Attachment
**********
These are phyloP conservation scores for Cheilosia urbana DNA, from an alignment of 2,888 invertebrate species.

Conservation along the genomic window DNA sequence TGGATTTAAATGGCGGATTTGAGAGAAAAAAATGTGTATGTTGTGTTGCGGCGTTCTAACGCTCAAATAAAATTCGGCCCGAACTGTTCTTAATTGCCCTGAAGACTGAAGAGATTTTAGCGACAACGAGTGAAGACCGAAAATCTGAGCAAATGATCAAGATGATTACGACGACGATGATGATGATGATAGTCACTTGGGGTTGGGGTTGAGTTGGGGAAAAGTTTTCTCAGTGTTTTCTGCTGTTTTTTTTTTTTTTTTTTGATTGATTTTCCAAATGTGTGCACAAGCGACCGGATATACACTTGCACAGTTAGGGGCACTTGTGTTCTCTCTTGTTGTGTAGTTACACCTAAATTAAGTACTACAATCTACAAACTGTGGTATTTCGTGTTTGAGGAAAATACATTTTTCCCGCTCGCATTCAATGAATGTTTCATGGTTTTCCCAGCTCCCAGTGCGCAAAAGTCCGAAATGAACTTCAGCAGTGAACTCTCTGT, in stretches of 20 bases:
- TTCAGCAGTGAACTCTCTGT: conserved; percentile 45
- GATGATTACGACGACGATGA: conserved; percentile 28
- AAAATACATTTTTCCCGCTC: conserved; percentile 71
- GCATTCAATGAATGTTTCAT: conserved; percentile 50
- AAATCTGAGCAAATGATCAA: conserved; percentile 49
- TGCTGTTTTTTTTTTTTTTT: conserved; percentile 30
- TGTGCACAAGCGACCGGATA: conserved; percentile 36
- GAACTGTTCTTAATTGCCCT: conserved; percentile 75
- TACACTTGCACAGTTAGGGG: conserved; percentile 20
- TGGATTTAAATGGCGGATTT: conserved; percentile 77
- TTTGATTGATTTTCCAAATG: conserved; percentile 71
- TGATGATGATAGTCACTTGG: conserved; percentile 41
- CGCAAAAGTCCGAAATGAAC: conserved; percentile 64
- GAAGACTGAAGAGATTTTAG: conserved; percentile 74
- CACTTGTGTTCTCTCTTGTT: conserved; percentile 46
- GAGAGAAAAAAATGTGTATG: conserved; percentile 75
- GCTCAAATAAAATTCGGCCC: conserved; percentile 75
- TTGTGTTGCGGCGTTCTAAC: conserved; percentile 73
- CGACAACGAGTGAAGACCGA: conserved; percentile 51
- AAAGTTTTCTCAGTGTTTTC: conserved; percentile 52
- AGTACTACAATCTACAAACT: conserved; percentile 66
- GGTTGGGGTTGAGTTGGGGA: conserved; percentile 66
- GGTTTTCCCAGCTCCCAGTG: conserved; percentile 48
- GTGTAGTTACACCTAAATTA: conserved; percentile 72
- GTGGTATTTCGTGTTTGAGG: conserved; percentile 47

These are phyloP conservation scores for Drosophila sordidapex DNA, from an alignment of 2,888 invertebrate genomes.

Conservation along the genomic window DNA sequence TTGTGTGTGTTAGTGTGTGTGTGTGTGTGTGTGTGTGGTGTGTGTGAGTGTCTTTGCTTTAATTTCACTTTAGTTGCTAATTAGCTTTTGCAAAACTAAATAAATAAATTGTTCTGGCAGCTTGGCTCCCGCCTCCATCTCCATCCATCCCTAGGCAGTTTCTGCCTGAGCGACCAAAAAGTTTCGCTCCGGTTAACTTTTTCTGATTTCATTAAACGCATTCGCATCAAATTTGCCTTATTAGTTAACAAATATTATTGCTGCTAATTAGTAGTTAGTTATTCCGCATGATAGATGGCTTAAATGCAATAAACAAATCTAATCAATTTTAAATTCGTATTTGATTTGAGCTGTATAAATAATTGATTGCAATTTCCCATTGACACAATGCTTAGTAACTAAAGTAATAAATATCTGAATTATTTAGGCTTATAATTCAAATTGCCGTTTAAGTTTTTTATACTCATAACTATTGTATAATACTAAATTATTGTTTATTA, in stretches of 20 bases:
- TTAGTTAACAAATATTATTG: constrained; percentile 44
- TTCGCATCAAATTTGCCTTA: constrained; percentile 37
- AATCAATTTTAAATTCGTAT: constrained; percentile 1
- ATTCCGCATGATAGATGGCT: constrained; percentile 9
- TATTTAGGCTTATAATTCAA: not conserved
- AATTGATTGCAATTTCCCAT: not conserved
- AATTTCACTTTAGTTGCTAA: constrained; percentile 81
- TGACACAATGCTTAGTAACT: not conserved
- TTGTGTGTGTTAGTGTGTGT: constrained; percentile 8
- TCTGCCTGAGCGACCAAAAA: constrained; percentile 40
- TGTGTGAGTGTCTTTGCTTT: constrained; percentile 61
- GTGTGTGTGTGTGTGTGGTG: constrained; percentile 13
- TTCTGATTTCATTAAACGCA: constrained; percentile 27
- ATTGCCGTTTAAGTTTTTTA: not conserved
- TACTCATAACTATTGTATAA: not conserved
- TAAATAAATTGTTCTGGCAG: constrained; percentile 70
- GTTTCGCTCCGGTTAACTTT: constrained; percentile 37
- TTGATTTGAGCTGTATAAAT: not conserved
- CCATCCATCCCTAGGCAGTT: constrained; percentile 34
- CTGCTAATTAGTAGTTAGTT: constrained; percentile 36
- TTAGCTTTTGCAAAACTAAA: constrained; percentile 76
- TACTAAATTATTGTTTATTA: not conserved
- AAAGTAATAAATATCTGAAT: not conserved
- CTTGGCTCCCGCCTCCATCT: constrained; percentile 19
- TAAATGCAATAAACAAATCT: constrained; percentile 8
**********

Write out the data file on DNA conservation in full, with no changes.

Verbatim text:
These are phyloP conservation scores for Cheilosia urbana DNA, from an alignment of 2,888 invertebrate species.

Conservation along the genomic window DNA sequence TGGATTTAAATGGCGGATTTGAGAGAAAAAAATGTGTATGTTGTGTTGCGGCGTTCTAACGCTCAAATAAAATTCGGCCCGAACTGTTCTTAATTGCCCTGAAGACTGAAGAGATTTTAGCGACAACGAGTGAAGACCGAAAATCTGAGCAAATGATCAAGATGATTACGACGACGATGATGATGATGATAGTCACTTGGGGTTGGGGTTGAGTTGGGGAAAAGTTTTCTCAGTGTTTTCTGCTGTTTTTTTTTTTTTTTTTTGATTGATTTTCCAAATGTGTGCACAAGCGACCGGATATACACTTGCACAGTTAGGGGCACTTGTGTTCTCTCTTGTTGTGTAGTTACACCTAAATTAAGTACTACAATCTACAAACTGTGGTATTTCGTGTTTGAGGAAAATACATTTTTCCCGCTCGCATTCAATGAATGTTTCATGGTTTTCCCAGCTCCCAGTGCGCAAAAGTCCGAAATGAACTTCAGCAGTGAACTCTCTGT, in stretches of 20 bases:
- TTCAGCAGTGAACTCTCTGT: conserved; percentile 45
- GATGATTACGACGACGATGA: conserved; percentile 28
- AAAATACATTTTTCCCGCTC: conserved; percentile 71
- GCATTCAATGAATGTTTCAT: conserved; percentile 50
- AAATCTGAGCAAATGATCAA: conserved; percentile 49
- TGCTGTTTTTTTTTTTTTTT: conserved; percentile 30
- TGTGCACAAGCGACCGGATA: conserved; percentile 36
- GAACTGTTCTTAATTGCCCT: conserved; percentile 75
- TACACTTGCACAGTTAGGGG: conserved; percentile 20
- TGGATTTAAATGGCGGATTT: conserved; percentile 77
- TTTGATTGATTTTCCAAATG: conserved; percentile 71
- TGATGATGATAGTCACTTGG: conserved; percentile 41
- CGCAAAAGTCCGAAATGAAC: conserved; percentile 64
- GAAGACTGAAGAGATTTTAG: conserved; percentile 74
- CACTTGTGTTCTCTCTTGTT: conserved; percentile 46
- GAGAGAAAAAAATGTGTATG: conserved; percentile 75
- GCTCAAATAAAATTCGGCCC: conserved; percentile 75
- TTGTGTTGCGGCGTTCTAAC: conserved; percentile 73
- CGACAACGAGTGAAGACCGA: conserved; percentile 51
- AAAGTTTTCTCAGTGTTTTC: conserved; percentile 52
- AGTACTACAATCTACAAACT: conserved; percentile 66
- GGTTGGGGTTGAGTTGGGGA: conserved; percentile 66
- GGTTTTCCCAGCTCCCAGTG: conserved; percentile 48
- GTGTAGTTACACCTAAATTA: conserved; percentile 72
- GTGGTATTTCGTGTTTGAGG: conserved; percentile 47

These are phyloP conservation scores for Drosophila sordidapex DNA, from an alignment of 2,888 invertebrate genomes.

Conservation along the genomic window DNA sequence TTGTGTGTGTTAGTGTGTGTGTGTGTGTGTGTGTGTGGTGTGTGTGAGTGTCTTTGCTTTAATTTCACTTTAGTTGCTAATTAGCTTTTGCAAAACTAAATAAATAAATTGTTCTGGCAGCTTGGCTCCCGCCTCCATCTCCATCCATCCCTAGGCAGTTTCTGCCTGAGCGACCAAAAAGTTTCGCTCCGGTTAACTTTTTCTGATTTCATTAAACGCATTCGCATCAAATTTGCCTTATTAGTTAACAAATATTATTGCTGCTAATTAGTAGTTAGTTATTCCGCATGATAGATGGCTTAAATGCAATAAACAAATCTAATCAATTTTAAATTCGTATTTGATTTGAGCTGTATAAATAATTGATTGCAATTTCCCATTGACACAATGCTTAGTAACTAAAGTAATAAATATCTGAATTATTTAGGCTTATAATTCAAATTGCCGTTTAAGTTTTTTATACTCATAACTATTGTATAATACTAAATTATTGTTTATTA, in stretches of 20 bases:
- TTAGTTAACAAATATTATTG: constrained; percentile 44
- TTCGCATCAAATTTGCCTTA: constrained; percentile 37
- AATCAATTTTAAATTCGTAT: constrained; percentile 1
- ATTCCGCATGATAGATGGCT: constrained; percentile 9
- TATTTAGGCTTATAATTCAA: not conserved
- AATTGATTGCAATTTCCCAT: not conserved
- AATTTCACTTTAGTTGCTAA: constrained; percentile 81
- TGACACAATGCTTAGTAACT: not conserved
- TTGTGTGTGTTAGTGTGTGT: constrained; percentile 8
- TCTGCCTGAGCGACCAAAAA: constrained; percentile 40
- TGTGTGAGTGTCTTTGCTTT: constrained; percentile 61
- GTGTGTGTGTGTGTGTGGTG: constrained; percentile 13
- TTCTGATTTCATTAAACGCA: constrained; percentile 27
- ATTGCCGTTTAAGTTTTTTA: not conserved
- TACTCATAACTATTGTATAA: not conserved
- TAAATAAATTGTTCTGGCAG: constrained; percentile 70
- GTTTCGCTCCGGTTAACTTT: constrained; percentile 37
- TTGATTTGAGCTGTATAAAT: not conserved
- CCATCCATCCCTAGGCAGTT: constrained; percentile 34
- CTGCTAATTAGTAGTTAGTT: constrained; percentile 36
- TTAGCTTTTGCAAAACTAAA: constrained; percentile 76
- TACTAAATTATTGTTTATTA: not conserved
- AAAGTAATAAATATCTGAAT: not conserved
- CTTGGCTCCCGCCTCCATCT: constrained; percentile 19
- TAAATGCAATAAACAAATCT: constrained; percentile 8